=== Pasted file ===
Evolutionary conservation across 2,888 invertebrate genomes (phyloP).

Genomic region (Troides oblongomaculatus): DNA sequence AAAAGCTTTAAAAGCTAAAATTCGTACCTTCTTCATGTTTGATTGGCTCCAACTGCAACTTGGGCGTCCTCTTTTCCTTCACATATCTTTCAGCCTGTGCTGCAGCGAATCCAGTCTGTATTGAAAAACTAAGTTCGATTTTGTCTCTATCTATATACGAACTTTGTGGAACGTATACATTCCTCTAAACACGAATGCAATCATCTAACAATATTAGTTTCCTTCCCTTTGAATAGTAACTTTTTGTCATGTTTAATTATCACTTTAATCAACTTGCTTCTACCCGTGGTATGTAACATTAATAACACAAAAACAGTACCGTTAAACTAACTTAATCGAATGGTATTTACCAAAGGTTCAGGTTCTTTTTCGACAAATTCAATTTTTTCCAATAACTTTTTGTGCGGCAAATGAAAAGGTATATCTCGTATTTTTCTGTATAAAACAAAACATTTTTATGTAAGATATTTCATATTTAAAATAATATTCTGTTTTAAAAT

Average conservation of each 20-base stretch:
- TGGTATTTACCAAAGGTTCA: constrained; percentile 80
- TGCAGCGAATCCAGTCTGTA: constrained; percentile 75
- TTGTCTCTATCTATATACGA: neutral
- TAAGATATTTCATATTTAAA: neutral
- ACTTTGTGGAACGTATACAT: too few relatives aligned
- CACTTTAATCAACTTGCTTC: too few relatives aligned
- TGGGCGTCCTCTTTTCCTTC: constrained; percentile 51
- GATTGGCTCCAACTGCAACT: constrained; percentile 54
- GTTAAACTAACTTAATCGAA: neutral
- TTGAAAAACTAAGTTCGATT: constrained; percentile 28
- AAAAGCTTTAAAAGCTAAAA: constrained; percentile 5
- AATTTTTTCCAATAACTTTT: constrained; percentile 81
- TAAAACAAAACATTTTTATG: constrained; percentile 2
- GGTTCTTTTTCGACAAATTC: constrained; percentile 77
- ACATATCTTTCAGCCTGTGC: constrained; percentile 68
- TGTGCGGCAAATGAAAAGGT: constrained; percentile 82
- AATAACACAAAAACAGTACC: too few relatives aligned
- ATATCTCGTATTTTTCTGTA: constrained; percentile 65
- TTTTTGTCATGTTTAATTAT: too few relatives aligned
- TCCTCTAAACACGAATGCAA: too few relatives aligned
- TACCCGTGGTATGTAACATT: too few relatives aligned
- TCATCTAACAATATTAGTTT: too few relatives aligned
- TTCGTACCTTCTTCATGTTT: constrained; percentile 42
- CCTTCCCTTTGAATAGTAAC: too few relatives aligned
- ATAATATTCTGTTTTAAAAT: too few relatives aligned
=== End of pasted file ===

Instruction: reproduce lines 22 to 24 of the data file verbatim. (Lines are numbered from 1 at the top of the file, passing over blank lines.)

- TTTTTGTCATGTTTAATTAT: too few relatives aligned
- TCCTCTAAACACGAATGCAA: too few relatives aligned
- TACCCGTGGTATGTAACATT: too few relatives aligned